A DKA Death in Jail
Social media erupts over the death of Michael Robinson while in custody. What do we know of what happened?
Social justice blogs have lit up since word broke of the death of Michael Robinson, who died from apparent severe hyperglycemia after slipping into a coma while in custody in a southeast Missouri county jail on August 23. It is believed that Robinson had diabetes. Robinson is said to have become combative and then incoherent and then unresponsive, symptoms that would have been easily recognizable by health care workers who know diabetes.
Robinson Family members have alleged publicly that despite urgings that the man be given his daily insulin intake while in jail, he was confined without access to his medication or to medical attention. There is not yet an official confirmation of death from diabetic ketoacidosis (DKA), but that is, from the circumstances, suspected. Contributors to posts on two family member’s social media pages and a newly-launched crowdfunding page allude to a blood glucose level exceeding 2,000 mg/dL at time of hospitalization. It’s not yet clear whether Mr. Robinson died while in the jail, or in transit to one of two hospitals, or after arrival.
There are conflicting accounts, one of the man’s refusal or inability to sign a consent form to receive treatment, and another of refusal by correctional personnel to see the man’s agitated state, and pleas from family members, as something other than a subterfuge to obtain his release. The postings have been going up at a remarkable pace reflecting grief and outrage – questioning how someone could be allowed to die from a treatable medical condition while being held on what amounted to a non-criminal warrant in a domestic relations matter. A newly created “Justice for Michael Robinson” Facebook page had collected more than 1,700 closed group members by August 26.
The municipal police department that arrested Robinson has its own social media presence, as has become a widespread practice among law enforcement agencies in support of their community policing efforts. The police department’s Facebook page has a brief two-item entry from its log for the days of August 13th and 14th, one identifying Michael Robinson and reporting his transport to a county facility to await bond. The log notes the arrest at 12:37 in the morning. The department’s Facebook post has drawn numerous replies, some evidencing anger and some sadness and some critical of the way Mr. Robinson’s condition was handled at the jail.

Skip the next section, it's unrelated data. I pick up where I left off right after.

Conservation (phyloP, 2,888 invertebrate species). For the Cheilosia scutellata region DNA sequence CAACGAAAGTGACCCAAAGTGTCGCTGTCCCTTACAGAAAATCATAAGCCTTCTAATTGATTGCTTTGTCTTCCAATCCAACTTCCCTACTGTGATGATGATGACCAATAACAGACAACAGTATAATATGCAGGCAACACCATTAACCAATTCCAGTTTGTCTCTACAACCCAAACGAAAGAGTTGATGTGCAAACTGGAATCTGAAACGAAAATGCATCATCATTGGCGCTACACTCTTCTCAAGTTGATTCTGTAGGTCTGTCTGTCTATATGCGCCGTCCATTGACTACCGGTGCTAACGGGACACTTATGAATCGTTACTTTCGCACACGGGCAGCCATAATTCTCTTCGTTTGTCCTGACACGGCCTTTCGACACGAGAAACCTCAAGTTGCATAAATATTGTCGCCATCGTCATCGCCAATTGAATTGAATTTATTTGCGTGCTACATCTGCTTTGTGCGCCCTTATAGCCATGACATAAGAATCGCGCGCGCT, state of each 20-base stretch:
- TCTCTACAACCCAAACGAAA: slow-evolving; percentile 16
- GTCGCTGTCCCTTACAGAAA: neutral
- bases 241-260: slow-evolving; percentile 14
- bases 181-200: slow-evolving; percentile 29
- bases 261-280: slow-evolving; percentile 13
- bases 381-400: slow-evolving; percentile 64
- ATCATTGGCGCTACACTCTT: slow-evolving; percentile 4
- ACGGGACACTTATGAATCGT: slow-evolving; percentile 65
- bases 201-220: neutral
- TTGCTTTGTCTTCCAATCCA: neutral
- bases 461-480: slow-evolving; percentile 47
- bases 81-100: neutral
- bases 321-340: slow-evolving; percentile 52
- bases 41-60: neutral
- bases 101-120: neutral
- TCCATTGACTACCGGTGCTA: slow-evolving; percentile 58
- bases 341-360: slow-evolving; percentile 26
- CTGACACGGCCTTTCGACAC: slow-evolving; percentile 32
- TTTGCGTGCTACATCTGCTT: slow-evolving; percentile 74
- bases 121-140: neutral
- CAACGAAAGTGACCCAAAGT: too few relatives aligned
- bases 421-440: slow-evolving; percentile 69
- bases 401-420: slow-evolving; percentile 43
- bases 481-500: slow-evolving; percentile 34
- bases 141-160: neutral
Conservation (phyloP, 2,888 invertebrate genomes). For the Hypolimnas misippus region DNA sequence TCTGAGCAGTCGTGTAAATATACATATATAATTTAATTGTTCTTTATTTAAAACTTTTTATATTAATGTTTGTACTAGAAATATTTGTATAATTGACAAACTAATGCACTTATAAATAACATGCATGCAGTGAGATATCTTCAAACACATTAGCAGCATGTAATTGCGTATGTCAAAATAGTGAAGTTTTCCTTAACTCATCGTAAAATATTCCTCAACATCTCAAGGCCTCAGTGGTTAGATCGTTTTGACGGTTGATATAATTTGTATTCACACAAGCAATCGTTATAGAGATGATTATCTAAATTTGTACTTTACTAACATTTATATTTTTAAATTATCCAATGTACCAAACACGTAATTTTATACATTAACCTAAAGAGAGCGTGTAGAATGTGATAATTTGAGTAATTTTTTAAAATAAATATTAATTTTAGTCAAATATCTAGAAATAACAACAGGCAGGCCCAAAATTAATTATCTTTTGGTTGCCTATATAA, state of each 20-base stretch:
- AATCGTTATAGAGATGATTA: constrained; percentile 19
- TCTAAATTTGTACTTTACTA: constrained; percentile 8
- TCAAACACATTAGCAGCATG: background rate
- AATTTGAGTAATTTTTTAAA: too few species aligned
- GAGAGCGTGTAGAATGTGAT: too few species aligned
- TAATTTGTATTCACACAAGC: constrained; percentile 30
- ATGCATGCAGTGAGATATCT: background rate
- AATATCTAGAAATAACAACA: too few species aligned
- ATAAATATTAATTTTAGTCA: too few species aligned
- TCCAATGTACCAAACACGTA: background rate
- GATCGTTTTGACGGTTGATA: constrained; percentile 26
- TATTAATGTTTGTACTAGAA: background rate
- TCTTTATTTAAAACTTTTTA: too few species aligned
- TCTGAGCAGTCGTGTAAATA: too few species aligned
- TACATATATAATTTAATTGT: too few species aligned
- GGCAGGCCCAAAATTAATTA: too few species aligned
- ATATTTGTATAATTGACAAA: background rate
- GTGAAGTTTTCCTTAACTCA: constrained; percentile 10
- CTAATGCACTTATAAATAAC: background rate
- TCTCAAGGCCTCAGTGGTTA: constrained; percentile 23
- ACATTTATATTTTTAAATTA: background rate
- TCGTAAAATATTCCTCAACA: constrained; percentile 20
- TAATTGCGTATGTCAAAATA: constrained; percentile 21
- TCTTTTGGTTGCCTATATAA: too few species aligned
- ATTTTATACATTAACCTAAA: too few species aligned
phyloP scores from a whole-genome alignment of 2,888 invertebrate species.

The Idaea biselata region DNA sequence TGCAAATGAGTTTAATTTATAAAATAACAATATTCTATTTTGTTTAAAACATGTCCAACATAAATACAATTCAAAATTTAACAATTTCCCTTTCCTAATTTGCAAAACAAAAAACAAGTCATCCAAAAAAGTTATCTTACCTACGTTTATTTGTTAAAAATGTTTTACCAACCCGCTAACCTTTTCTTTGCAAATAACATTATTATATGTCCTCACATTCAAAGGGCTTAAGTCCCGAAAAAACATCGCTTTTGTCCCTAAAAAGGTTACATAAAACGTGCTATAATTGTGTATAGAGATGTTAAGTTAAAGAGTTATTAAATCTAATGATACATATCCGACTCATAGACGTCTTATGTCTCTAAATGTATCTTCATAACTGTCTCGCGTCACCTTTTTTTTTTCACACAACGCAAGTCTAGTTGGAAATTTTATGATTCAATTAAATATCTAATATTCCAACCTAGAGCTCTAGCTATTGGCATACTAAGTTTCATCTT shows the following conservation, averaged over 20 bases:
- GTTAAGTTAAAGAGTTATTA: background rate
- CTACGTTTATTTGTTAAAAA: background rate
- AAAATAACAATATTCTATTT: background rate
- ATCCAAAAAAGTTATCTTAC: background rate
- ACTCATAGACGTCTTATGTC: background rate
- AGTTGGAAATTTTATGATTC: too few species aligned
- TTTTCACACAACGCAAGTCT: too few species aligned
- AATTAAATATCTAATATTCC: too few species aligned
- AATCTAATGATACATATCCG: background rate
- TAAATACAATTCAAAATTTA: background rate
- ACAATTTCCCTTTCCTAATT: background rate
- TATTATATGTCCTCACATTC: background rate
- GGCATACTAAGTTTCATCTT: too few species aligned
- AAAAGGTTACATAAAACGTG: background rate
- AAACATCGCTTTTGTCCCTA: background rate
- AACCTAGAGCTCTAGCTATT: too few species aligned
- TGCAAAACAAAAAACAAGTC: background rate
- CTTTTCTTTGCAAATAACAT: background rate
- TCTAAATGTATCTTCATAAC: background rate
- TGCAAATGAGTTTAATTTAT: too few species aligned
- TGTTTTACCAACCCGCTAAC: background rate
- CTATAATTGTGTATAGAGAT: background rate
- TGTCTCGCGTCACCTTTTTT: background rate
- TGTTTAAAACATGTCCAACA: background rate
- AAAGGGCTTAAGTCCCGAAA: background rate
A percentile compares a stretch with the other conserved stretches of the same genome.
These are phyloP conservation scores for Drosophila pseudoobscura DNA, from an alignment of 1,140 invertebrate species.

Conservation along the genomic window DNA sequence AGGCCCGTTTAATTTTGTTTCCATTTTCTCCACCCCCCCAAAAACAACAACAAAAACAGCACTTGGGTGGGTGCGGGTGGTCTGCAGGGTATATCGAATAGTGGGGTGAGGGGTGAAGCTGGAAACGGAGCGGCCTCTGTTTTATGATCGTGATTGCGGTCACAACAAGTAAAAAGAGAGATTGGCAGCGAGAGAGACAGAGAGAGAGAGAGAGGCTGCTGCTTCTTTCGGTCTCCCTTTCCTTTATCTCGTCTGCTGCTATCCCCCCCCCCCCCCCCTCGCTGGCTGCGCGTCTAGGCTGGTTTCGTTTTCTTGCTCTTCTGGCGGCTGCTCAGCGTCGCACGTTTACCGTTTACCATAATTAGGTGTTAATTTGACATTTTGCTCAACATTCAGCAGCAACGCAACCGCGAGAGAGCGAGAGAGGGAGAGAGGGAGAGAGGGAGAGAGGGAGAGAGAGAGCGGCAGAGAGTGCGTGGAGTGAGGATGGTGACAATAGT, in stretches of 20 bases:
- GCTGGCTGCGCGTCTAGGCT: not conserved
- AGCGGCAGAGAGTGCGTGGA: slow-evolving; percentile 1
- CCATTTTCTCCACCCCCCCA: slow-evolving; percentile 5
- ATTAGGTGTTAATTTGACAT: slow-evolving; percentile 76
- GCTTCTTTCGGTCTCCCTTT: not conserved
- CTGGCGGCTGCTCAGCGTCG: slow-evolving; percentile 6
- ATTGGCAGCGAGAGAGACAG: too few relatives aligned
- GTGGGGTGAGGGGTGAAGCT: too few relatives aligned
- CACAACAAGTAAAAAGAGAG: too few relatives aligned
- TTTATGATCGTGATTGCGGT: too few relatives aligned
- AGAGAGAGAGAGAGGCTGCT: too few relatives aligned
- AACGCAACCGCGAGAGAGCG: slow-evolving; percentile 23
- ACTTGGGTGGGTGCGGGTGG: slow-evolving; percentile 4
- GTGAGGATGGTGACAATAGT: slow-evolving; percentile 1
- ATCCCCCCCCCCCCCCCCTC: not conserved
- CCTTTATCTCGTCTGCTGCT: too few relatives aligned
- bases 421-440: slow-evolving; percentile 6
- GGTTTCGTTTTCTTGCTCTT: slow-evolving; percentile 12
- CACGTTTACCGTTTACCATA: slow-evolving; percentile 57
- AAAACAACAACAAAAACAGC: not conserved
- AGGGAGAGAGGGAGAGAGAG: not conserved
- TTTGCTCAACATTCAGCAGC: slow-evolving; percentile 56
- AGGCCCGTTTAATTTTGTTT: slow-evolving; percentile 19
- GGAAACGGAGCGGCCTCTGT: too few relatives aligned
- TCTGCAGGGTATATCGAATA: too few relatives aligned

While there is no shortage of emotion surrounding this case, hard facts are scarce, but that may change in the near future. Pemiscot County Sheriff Thomas Greenwall said on his LinkedIn page that he has turned the matter over to the state police for investigation. Insulin Nation spoke with Highway Patrol Sergeant Clark Parrot, a Troop E informations officer for the Pemiscot County area; Sergeant Parrot was unable to offer an official comment due to the ongoing nature of the investigation. He was able to say, nevertheless, that he expected it would take three to five weeks to complete the investigation and issue a report to the county prosecutor.
This is not the only recent incident of a possible DKA death during incarceration in the news. As this article goes to press, the New York Daily News is reporting on an investigation into the death of a Rikers Island detainee in August 2013, whose DKA symptoms were mistaken by guards as heroin withdrawal.
Whatever the facts in Robinson’s case, such reports point to the need to better train law enforcement personnel about the symptoms of hyperglycemia and hypoglycemia. A pilot program in the U.K. that provided first responders rudimentary training on hypoglycemia showed real benefits to the health outcomes of people with diabetes.
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